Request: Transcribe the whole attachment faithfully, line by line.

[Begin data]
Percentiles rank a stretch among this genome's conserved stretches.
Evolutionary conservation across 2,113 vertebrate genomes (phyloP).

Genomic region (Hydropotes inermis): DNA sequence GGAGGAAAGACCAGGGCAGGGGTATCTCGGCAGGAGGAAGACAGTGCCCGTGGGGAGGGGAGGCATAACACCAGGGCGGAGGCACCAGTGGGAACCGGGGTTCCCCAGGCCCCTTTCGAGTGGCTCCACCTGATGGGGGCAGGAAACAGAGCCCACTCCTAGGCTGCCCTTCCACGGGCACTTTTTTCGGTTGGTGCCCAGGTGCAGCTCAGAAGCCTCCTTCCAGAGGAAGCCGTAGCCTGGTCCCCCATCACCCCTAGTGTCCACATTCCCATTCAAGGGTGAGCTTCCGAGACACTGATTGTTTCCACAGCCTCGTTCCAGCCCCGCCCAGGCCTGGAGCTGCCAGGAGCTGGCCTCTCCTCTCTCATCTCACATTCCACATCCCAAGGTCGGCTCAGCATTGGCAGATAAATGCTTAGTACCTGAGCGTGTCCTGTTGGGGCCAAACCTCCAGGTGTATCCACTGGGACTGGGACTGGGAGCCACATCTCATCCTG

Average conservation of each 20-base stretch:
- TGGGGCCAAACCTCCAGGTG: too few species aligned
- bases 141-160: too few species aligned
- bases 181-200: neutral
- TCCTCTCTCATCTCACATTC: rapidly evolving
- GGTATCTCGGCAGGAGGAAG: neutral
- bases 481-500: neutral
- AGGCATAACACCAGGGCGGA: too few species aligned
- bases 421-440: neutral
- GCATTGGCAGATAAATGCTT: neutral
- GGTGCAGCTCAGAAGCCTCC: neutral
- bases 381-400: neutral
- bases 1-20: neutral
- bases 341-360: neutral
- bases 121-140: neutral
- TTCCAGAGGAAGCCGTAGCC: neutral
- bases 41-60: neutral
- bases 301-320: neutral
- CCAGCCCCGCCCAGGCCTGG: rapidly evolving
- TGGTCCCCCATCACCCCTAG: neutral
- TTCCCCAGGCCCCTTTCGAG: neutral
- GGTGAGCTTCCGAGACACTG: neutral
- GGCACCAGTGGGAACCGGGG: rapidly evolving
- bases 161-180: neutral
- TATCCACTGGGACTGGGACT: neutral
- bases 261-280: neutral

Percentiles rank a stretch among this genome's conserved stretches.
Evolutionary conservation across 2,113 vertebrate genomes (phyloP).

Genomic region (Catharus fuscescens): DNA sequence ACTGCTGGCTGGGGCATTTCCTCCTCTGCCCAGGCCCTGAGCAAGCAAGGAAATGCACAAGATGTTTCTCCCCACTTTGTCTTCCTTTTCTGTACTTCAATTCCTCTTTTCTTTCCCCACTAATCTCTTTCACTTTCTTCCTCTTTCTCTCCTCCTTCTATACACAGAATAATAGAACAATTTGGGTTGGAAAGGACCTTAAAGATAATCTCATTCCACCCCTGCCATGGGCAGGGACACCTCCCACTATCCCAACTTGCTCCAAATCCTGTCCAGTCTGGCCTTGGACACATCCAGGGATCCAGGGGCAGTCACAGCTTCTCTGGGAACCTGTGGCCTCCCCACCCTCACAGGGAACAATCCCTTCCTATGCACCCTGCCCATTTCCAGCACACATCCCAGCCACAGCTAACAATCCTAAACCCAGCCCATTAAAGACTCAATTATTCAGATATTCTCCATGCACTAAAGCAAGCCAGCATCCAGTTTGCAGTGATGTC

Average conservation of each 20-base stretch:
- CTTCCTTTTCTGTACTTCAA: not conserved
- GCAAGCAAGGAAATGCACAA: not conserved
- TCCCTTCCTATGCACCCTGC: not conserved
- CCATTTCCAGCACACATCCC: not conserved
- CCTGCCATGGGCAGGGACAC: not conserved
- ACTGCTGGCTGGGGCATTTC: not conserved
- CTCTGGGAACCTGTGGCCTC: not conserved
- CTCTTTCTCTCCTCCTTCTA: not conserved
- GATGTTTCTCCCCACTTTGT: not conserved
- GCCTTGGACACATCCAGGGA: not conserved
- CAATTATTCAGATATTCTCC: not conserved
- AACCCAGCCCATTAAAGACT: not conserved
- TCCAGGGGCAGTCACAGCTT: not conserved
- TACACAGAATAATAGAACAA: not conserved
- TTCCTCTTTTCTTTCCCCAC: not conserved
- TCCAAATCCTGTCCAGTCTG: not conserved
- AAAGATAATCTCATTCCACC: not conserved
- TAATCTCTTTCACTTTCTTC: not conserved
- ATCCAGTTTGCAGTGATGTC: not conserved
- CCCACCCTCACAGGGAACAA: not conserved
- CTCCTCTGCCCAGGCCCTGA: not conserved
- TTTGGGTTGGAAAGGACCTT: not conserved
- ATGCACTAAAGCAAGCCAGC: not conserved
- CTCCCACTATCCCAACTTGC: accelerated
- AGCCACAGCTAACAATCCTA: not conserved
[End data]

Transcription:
Percentiles rank a stretch among this genome's conserved stretches.
Evolutionary conservation across 2,113 vertebrate genomes (phyloP).

Genomic region (Hydropotes inermis): DNA sequence GGAGGAAAGACCAGGGCAGGGGTATCTCGGCAGGAGGAAGACAGTGCCCGTGGGGAGGGGAGGCATAACACCAGGGCGGAGGCACCAGTGGGAACCGGGGTTCCCCAGGCCCCTTTCGAGTGGCTCCACCTGATGGGGGCAGGAAACAGAGCCCACTCCTAGGCTGCCCTTCCACGGGCACTTTTTTCGGTTGGTGCCCAGGTGCAGCTCAGAAGCCTCCTTCCAGAGGAAGCCGTAGCCTGGTCCCCCATCACCCCTAGTGTCCACATTCCCATTCAAGGGTGAGCTTCCGAGACACTGATTGTTTCCACAGCCTCGTTCCAGCCCCGCCCAGGCCTGGAGCTGCCAGGAGCTGGCCTCTCCTCTCTCATCTCACATTCCACATCCCAAGGTCGGCTCAGCATTGGCAGATAAATGCTTAGTACCTGAGCGTGTCCTGTTGGGGCCAAACCTCCAGGTGTATCCACTGGGACTGGGACTGGGAGCCACATCTCATCCTG

Average conservation of each 20-base stretch:
- TGGGGCCAAACCTCCAGGTG: too few species aligned
- bases 141-160: too few species aligned
- bases 181-200: neutral
- TCCTCTCTCATCTCACATTC: rapidly evolving
- GGTATCTCGGCAGGAGGAAG: neutral
- bases 481-500: neutral
- AGGCATAACACCAGGGCGGA: too few species aligned
- bases 421-440: neutral
- GCATTGGCAGATAAATGCTT: neutral
- GGTGCAGCTCAGAAGCCTCC: neutral
- bases 381-400: neutral
- bases 1-20: neutral
- bases 341-360: neutral
- bases 121-140: neutral
- TTCCAGAGGAAGCCGTAGCC: neutral
- bases 41-60: neutral
- bases 301-320: neutral
- CCAGCCCCGCCCAGGCCTGG: rapidly evolving
- TGGTCCCCCATCACCCCTAG: neutral
- TTCCCCAGGCCCCTTTCGAG: neutral
- GGTGAGCTTCCGAGACACTG: neutral
- GGCACCAGTGGGAACCGGGG: rapidly evolving
- bases 161-180: neutral
- TATCCACTGGGACTGGGACT: neutral
- bases 261-280: neutral

Percentiles rank a stretch among this genome's conserved stretches.
Evolutionary conservation across 2,113 vertebrate genomes (phyloP).

Genomic region (Catharus fuscescens): DNA sequence ACTGCTGGCTGGGGCATTTCCTCCTCTGCCCAGGCCCTGAGCAAGCAAGGAAATGCACAAGATGTTTCTCCCCACTTTGTCTTCCTTTTCTGTACTTCAATTCCTCTTTTCTTTCCCCACTAATCTCTTTCACTTTCTTCCTCTTTCTCTCCTCCTTCTATACACAGAATAATAGAACAATTTGGGTTGGAAAGGACCTTAAAGATAATCTCATTCCACCCCTGCCATGGGCAGGGACACCTCCCACTATCCCAACTTGCTCCAAATCCTGTCCAGTCTGGCCTTGGACACATCCAGGGATCCAGGGGCAGTCACAGCTTCTCTGGGAACCTGTGGCCTCCCCACCCTCACAGGGAACAATCCCTTCCTATGCACCCTGCCCATTTCCAGCACACATCCCAGCCACAGCTAACAATCCTAAACCCAGCCCATTAAAGACTCAATTATTCAGATATTCTCCATGCACTAAAGCAAGCCAGCATCCAGTTTGCAGTGATGTC

Average conservation of each 20-base stretch:
- CTTCCTTTTCTGTACTTCAA: not conserved
- GCAAGCAAGGAAATGCACAA: not conserved
- TCCCTTCCTATGCACCCTGC: not conserved
- CCATTTCCAGCACACATCCC: not conserved
- CCTGCCATGGGCAGGGACAC: not conserved
- ACTGCTGGCTGGGGCATTTC: not conserved
- CTCTGGGAACCTGTGGCCTC: not conserved
- CTCTTTCTCTCCTCCTTCTA: not conserved
- GATGTTTCTCCCCACTTTGT: not conserved
- GCCTTGGACACATCCAGGGA: not conserved
- CAATTATTCAGATATTCTCC: not conserved
- AACCCAGCCCATTAAAGACT: not conserved
- TCCAGGGGCAGTCACAGCTT: not conserved
- TACACAGAATAATAGAACAA: not conserved
- TTCCTCTTTTCTTTCCCCAC: not conserved
- TCCAAATCCTGTCCAGTCTG: not conserved
- AAAGATAATCTCATTCCACC: not conserved
- TAATCTCTTTCACTTTCTTC: not conserved
- ATCCAGTTTGCAGTGATGTC: not conserved
- CCCACCCTCACAGGGAACAA: not conserved
- CTCCTCTGCCCAGGCCCTGA: not conserved
- TTTGGGTTGGAAAGGACCTT: not conserved
- ATGCACTAAAGCAAGCCAGC: not conserved
- CTCCCACTATCCCAACTTGC: accelerated
- AGCCACAGCTAACAATCCTA: not conserved